The replacement would be Net connections and other technology in the “Internet library” room of a community center. Gone would be librarians and shelves of paper books; instead Balboa would rely on remote reference services and electronic ordering from the surviving branches.
Money or lack of it isn’t the only explanation here: many patrons are shunning the paper books.
“They come specifically to use the computers,” the Daily Pilot quotes Cynthia Cowell, the Newport system’s library services director.
Will more shutdowns like the possibility above happen if the Harvard-hosted Digital “Public” Library of America positions itself as a public library replacement, wittingly or unwittingly? And if people think, “Who needs public libraries, when the DPLA and friends will handle things remotely”?
See why we’re interested in franchise and branding issues of public libraries—and a genuine public national digital library system respectful of local tastes and needs, including the promotion of books of all kinds, especially among the young? Give them a wide variety to read, and the right mix of content and face-to-face guidance and encouragement, not just a quiet place to study; and academic achievement will go up. Simply put, the Balboa neighborhood deserves a real branch, an actual public library, even if the physical size shrinks.
In the context of the Newport Beach proposal, Dave Kiff, city manager, correctly acknowledged to the Pilot: “People identify [book stacks] with the library.” Publibs are far more than that, in fact. But it’s the popular perception.
LibraryCity.org is all in favor of taxpayer-friendly libraries by way of cost-justification and other thrift, but whatever the medium, it is essential for public libraries to keep serving local communities—through localization of national digital collections, civic-related activities in person and online, local story-telling hours in libraries and on the Web, local content like videos and oral histories, cooperation with local writers and bookstores, and other means.
For now, here’s something for the good people of Newport Beach to ponder. If physical books vanish from children’s lives away from the classroom, how much mindshare will books claim? Can family literacy programs, modernized schools, and other efforts take up the slack through a focused public initiative at all levels of government, linked to a well-stocked public national digital library system? We would hope so. To borrow two words from a ZDnet headline, let’s not let “libraries die”? Instead, as we see it, let’s reinvent them. Carefully.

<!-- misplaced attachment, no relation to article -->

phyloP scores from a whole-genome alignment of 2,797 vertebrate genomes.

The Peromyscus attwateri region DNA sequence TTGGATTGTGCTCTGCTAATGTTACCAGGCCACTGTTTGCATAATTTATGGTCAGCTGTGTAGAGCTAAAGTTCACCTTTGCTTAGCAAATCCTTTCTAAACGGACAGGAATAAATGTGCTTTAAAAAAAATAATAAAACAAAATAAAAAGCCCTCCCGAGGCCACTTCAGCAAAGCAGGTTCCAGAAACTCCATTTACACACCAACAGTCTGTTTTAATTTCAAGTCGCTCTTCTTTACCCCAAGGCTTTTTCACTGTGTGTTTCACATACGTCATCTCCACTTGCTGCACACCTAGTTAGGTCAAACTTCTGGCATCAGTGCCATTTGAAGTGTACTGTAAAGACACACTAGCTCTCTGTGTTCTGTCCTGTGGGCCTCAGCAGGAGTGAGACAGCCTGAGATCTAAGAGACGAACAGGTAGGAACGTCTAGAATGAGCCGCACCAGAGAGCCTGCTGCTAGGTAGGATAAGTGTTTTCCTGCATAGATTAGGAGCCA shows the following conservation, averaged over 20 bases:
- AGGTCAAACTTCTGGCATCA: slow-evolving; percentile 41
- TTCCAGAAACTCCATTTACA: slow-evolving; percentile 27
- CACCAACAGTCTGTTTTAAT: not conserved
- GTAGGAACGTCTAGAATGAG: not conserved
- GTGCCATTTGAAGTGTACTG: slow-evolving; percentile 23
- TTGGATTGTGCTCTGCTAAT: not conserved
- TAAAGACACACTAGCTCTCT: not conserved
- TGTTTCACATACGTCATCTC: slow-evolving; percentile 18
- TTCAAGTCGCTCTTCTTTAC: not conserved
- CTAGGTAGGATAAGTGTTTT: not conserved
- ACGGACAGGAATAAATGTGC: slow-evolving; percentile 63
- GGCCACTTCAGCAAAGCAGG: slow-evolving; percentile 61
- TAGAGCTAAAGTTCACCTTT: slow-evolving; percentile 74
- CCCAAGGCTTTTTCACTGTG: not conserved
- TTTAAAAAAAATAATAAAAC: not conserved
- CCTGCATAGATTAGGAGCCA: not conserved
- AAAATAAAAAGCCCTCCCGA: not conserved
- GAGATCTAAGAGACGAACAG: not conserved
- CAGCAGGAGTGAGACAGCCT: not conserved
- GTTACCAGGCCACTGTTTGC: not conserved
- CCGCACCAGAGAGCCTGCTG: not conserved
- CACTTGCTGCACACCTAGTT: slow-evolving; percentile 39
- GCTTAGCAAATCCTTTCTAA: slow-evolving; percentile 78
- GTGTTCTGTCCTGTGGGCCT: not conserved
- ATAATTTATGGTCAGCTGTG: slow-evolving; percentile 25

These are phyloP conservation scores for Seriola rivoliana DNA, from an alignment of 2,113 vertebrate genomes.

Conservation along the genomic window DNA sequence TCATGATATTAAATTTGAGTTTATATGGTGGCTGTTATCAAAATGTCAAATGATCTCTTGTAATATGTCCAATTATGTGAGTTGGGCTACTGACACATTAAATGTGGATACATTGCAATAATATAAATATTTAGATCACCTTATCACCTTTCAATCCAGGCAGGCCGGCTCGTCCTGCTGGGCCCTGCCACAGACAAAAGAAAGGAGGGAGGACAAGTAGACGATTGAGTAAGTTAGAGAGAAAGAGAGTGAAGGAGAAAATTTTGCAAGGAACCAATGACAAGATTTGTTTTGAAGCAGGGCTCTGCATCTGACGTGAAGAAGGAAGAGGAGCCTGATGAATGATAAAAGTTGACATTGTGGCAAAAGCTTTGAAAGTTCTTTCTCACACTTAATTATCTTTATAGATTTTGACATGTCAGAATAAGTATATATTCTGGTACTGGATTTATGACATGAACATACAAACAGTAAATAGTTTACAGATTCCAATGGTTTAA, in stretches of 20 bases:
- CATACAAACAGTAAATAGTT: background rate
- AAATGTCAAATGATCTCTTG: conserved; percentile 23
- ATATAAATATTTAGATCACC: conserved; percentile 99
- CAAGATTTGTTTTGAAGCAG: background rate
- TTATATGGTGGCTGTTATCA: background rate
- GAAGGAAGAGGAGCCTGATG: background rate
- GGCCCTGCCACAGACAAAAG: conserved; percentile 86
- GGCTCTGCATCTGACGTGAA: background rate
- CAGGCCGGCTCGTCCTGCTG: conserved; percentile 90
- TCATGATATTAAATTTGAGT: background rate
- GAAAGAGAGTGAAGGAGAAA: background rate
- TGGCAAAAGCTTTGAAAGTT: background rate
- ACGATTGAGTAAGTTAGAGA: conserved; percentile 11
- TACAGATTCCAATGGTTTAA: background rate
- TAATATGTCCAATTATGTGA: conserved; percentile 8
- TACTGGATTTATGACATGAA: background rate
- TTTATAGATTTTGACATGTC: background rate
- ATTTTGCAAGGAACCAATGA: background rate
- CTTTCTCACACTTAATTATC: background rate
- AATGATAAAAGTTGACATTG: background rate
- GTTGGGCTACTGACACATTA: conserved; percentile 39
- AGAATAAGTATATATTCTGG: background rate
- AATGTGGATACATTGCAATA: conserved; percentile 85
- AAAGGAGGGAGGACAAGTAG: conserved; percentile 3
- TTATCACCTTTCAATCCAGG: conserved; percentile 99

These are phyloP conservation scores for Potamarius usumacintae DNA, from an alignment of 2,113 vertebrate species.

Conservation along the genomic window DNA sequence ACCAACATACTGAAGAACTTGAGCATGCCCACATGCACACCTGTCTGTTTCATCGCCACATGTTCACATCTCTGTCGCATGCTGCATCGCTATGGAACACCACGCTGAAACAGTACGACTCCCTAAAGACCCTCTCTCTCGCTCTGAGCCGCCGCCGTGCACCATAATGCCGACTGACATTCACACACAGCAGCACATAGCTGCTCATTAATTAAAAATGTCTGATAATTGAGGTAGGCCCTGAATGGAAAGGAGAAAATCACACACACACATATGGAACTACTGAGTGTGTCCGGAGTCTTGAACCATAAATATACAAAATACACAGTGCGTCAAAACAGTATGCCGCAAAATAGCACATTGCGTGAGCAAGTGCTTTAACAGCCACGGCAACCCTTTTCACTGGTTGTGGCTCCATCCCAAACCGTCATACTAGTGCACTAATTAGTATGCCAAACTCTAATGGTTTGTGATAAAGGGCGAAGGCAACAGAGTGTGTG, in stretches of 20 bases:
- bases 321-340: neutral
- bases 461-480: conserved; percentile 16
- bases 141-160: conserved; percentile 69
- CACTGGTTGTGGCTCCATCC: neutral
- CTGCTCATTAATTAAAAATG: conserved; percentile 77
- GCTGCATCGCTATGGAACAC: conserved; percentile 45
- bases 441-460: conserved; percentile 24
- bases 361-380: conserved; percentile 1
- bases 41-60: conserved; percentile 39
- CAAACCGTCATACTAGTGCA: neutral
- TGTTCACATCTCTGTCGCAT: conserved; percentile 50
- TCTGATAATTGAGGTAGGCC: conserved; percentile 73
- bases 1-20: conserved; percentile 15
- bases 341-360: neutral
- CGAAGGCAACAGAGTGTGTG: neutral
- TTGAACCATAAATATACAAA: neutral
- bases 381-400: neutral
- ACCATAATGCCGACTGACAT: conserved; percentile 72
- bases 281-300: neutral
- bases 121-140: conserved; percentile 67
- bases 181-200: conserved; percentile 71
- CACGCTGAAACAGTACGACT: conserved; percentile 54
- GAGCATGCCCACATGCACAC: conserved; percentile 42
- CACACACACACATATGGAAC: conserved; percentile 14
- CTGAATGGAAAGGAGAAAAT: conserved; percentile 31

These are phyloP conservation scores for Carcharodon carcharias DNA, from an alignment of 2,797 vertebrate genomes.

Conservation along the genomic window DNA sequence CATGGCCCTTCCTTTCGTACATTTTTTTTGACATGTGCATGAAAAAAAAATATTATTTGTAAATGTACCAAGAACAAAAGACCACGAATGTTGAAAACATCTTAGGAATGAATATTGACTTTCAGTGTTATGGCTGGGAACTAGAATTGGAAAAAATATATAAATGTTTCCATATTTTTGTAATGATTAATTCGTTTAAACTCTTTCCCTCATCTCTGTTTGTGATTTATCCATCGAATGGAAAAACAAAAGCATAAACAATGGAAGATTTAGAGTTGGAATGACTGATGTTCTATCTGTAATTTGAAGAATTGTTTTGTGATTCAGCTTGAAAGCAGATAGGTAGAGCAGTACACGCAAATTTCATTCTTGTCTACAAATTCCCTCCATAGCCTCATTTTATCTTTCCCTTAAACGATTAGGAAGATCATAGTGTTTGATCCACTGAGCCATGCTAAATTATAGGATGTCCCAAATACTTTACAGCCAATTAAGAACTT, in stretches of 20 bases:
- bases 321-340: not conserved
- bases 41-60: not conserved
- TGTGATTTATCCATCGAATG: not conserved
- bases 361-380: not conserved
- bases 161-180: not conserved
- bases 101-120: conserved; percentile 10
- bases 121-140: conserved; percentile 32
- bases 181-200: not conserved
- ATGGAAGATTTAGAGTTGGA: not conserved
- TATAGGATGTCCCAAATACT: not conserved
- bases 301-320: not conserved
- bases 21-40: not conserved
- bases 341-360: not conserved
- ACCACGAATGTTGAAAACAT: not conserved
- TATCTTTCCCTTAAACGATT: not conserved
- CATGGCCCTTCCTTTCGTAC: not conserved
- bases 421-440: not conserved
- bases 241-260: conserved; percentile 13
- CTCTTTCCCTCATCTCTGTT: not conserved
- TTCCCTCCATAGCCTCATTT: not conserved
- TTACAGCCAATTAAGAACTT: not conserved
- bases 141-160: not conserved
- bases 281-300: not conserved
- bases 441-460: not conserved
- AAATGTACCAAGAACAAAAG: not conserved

Granted, the replacement for the Balboa branch won’t kill off access to paper books entirely—what with the remote ordering system—but the proposal comes across as another step along the way. As library advocates, we’re very uncomfortable with it. Many young library users would be more likely to check out books in front of them, or on their computer or handheld screens, as opposed to having to wait.
A public national digital library system could better help cities and rural areas cope with the paper-to-digital transition than could a less than adequate foundation-and-nonprofit-dominated effort. As we keep saying, the DPLA either needs to drop the “Public” from its name and focus on scholarly content and other highbrow materials; or else it needs to team up with an institution like the Library of Congress on a genuine full-service public system with appropriate public and private funding sources, governance, and priorities, including tight integration with local libraries and schools in Newport Beach and elsewhere.
Yes, we love DPLA advocate Robert Darnton’s “Republic of Letters” vision of Americans everywhere—no matter where they live—being able to download high-quality editions of Vergil, Homer, Shakespeare, Dickens, and more recent treasures; and we’re also happy that as a result of our efforts and those of others, his group is at least somewhat more aware than before of the need for general library services and content online. But realistically, Professor, unless you’re part of an organization like the Library of Congress, shouldn’t “Public” vanish from your group’s name to protect the actual publibs, so that real librarians in, say, the Balboa neighborhood can spot a teenager playing video games and suggest a related book? Maybe even one that will inspire the same 13-year-old to go on to Jules Verne and ultimately Dickens? As an eminent authority in the evolution of European culture, you know that most history does not happen instantly, and that good causes usually do not succeed without the right people on the scene. Neither does learning.
Related: Tom Peters’s post on the DPLA’s shortcomings, as well as a collection of writings on the national digital library debate—plus a L.A. Times columnist Michael Hiltzik’s thoughts on the Google Books decision and the possibilities of the DPLA as an alternative.